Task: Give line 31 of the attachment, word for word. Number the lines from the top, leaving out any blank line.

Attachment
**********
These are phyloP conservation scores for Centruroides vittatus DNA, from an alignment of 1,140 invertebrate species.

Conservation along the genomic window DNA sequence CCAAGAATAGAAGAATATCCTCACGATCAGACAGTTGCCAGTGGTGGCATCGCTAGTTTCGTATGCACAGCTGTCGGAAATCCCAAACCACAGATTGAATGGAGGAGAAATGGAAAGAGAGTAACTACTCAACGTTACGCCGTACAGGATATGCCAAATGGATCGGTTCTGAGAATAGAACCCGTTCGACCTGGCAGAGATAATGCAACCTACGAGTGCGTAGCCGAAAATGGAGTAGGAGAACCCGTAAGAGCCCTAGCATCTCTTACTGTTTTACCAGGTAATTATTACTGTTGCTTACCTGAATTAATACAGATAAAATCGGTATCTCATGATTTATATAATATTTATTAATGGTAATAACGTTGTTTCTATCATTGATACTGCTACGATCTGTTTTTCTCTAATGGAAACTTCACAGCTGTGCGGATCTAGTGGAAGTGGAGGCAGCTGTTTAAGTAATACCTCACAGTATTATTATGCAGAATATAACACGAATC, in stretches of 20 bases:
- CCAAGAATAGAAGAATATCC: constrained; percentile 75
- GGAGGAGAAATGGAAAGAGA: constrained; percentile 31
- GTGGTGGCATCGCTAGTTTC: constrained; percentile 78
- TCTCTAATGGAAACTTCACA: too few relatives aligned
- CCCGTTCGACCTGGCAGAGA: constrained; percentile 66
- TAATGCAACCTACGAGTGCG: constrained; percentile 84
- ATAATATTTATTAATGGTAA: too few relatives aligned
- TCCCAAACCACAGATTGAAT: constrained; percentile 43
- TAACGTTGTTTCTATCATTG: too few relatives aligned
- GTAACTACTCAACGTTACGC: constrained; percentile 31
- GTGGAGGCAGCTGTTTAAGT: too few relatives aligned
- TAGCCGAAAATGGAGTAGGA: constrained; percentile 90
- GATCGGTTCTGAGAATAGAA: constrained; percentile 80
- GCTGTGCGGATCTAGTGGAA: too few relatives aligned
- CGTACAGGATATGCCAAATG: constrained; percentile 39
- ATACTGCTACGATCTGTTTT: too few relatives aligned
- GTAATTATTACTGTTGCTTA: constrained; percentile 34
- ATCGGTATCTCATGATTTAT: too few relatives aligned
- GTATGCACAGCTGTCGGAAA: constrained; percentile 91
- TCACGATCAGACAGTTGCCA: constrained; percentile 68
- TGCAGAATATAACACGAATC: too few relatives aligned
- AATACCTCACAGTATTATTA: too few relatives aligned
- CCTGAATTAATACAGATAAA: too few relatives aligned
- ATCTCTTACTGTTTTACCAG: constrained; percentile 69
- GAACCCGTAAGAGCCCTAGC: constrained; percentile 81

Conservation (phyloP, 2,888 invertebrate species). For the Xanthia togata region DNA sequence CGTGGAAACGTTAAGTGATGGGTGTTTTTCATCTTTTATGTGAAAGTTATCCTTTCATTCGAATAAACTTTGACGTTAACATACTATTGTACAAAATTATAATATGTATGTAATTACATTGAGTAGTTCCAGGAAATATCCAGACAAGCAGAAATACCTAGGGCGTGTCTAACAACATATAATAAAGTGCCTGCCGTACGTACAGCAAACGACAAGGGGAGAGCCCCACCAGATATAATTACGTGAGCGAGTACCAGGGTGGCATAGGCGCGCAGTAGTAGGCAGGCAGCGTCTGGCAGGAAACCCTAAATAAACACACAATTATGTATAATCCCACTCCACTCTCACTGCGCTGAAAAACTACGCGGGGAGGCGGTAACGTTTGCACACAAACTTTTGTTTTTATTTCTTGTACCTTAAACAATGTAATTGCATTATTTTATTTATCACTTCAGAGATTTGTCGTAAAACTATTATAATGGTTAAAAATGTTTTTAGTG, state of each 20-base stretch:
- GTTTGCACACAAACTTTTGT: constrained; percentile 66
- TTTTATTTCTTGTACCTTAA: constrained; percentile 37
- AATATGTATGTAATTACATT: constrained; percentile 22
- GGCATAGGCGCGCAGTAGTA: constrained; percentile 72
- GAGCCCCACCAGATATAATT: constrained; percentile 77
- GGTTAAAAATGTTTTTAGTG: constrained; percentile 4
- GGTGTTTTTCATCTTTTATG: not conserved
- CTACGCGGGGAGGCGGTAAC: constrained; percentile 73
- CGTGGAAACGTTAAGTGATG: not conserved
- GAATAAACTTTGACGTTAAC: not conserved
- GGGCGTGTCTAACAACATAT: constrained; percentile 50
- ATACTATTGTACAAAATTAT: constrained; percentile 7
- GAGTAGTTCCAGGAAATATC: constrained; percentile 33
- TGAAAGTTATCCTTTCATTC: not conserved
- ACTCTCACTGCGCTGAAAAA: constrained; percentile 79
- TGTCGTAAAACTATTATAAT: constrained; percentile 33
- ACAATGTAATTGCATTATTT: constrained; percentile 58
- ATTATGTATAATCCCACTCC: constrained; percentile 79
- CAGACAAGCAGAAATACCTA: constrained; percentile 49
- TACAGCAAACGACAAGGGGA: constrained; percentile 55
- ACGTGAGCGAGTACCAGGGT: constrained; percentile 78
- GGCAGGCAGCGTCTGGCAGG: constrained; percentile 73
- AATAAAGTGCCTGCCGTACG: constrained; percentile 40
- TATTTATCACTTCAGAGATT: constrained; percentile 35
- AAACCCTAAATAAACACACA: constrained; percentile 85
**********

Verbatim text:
- AATATGTATGTAATTACATT: constrained; percentile 22